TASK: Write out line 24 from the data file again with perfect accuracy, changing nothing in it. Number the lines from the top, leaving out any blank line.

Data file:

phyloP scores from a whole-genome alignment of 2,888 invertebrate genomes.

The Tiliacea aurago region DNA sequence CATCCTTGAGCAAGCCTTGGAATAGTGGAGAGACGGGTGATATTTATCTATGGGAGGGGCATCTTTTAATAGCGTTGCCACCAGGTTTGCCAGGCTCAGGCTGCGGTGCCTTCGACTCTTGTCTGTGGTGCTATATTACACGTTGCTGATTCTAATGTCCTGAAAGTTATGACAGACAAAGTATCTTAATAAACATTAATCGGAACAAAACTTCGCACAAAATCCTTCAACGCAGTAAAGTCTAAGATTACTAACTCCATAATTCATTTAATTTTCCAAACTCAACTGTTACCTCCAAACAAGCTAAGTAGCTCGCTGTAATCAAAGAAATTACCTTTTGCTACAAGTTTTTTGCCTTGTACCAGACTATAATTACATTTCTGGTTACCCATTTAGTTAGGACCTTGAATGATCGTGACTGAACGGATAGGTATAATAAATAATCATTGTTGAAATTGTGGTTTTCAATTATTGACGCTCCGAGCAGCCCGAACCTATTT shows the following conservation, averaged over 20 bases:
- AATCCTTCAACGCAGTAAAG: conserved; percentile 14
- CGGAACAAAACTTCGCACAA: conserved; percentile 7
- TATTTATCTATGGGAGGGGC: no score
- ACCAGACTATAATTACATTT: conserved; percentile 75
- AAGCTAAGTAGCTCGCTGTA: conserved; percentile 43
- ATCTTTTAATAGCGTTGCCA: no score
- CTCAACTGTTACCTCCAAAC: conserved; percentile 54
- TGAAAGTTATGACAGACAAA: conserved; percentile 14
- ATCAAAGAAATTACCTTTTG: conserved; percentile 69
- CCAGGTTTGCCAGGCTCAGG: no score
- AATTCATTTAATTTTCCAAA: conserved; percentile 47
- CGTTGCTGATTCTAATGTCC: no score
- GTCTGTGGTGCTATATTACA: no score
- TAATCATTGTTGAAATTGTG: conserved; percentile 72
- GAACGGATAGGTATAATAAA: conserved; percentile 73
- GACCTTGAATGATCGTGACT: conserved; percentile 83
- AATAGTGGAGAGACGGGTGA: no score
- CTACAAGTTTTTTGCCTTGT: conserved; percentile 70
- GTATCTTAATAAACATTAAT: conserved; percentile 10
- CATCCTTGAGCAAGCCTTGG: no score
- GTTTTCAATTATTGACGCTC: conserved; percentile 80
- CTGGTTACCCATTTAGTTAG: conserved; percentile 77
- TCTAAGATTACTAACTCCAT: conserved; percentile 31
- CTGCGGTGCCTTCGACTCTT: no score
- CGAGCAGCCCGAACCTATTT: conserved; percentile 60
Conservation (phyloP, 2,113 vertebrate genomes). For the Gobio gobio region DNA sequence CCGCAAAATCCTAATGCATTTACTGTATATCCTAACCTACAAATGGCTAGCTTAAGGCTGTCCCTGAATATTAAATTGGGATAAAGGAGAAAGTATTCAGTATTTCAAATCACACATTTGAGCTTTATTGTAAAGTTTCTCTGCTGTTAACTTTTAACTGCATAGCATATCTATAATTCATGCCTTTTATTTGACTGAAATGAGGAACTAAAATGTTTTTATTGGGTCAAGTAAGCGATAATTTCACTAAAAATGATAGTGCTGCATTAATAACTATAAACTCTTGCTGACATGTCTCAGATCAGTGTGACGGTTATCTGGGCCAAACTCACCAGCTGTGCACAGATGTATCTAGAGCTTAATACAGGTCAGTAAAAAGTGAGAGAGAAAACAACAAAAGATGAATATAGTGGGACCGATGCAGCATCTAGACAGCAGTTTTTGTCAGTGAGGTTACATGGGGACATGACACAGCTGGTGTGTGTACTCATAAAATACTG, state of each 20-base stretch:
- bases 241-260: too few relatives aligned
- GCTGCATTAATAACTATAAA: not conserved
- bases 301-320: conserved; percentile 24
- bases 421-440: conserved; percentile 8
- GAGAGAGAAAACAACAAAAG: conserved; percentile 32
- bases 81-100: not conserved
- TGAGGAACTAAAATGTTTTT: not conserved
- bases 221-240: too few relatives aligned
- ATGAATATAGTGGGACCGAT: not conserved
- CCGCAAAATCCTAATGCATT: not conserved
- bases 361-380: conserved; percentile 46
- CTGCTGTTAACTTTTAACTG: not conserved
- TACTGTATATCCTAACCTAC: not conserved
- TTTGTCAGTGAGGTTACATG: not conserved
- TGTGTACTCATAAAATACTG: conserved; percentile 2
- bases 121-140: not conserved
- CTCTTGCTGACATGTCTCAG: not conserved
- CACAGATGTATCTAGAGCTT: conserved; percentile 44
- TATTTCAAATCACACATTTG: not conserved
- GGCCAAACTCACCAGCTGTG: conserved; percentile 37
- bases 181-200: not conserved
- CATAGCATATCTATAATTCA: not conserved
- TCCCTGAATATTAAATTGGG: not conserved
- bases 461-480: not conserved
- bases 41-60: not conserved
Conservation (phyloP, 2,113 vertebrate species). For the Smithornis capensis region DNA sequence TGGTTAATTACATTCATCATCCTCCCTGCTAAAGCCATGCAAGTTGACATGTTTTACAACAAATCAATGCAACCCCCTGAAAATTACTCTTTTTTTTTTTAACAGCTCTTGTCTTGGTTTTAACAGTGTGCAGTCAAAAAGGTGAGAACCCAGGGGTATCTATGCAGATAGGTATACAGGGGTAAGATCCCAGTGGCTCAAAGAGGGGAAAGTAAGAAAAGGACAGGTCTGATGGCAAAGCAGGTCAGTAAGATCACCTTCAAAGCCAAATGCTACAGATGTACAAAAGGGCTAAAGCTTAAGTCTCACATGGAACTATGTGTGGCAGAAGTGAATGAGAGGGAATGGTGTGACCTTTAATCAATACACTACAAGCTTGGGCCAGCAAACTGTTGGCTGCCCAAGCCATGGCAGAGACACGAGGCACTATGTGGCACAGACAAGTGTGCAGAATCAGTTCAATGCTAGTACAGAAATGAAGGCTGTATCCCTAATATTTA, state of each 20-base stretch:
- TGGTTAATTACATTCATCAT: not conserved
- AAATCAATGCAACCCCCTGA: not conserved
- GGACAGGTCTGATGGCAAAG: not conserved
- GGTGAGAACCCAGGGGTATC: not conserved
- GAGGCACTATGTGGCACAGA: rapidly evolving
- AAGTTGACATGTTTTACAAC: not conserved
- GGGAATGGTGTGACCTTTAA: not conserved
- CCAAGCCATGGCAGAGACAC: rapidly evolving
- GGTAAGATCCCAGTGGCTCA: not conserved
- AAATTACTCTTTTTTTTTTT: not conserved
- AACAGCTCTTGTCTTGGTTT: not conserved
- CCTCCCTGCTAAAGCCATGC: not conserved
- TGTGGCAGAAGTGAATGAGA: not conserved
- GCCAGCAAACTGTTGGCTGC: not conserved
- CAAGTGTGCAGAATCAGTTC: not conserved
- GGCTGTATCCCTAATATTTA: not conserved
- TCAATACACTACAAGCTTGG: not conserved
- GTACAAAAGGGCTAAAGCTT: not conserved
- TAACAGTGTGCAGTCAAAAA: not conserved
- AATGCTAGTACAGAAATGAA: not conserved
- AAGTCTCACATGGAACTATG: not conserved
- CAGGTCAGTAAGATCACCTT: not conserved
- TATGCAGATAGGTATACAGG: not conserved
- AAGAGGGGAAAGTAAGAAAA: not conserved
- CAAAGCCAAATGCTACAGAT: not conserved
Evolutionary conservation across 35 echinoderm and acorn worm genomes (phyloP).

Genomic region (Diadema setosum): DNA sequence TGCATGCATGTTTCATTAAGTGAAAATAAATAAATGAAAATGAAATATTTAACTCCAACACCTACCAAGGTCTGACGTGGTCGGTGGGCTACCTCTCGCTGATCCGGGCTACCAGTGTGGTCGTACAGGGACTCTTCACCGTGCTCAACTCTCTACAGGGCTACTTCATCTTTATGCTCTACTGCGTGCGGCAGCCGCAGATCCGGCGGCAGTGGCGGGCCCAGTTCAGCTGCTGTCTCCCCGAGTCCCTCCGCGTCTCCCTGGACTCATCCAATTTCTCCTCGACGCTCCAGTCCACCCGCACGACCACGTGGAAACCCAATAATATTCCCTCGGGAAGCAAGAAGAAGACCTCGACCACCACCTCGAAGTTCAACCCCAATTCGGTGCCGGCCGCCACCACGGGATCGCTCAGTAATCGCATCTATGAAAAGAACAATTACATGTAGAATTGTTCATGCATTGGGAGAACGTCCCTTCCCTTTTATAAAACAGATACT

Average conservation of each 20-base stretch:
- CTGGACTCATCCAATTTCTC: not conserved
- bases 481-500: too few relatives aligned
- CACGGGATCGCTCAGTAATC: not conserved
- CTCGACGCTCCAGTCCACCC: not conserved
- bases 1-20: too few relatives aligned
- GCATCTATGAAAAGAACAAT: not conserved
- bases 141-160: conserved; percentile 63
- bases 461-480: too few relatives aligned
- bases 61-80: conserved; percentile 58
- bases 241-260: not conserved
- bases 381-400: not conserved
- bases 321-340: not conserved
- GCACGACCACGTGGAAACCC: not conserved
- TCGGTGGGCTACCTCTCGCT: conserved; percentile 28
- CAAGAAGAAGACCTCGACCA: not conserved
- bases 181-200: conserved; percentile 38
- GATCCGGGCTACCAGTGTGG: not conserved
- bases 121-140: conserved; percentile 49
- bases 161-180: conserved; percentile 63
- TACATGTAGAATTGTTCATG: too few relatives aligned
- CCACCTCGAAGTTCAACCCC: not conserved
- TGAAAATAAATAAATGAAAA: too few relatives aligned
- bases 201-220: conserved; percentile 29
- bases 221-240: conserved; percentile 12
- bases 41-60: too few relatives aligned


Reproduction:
- CTGGTTACCCATTTAGTTAG: conserved; percentile 77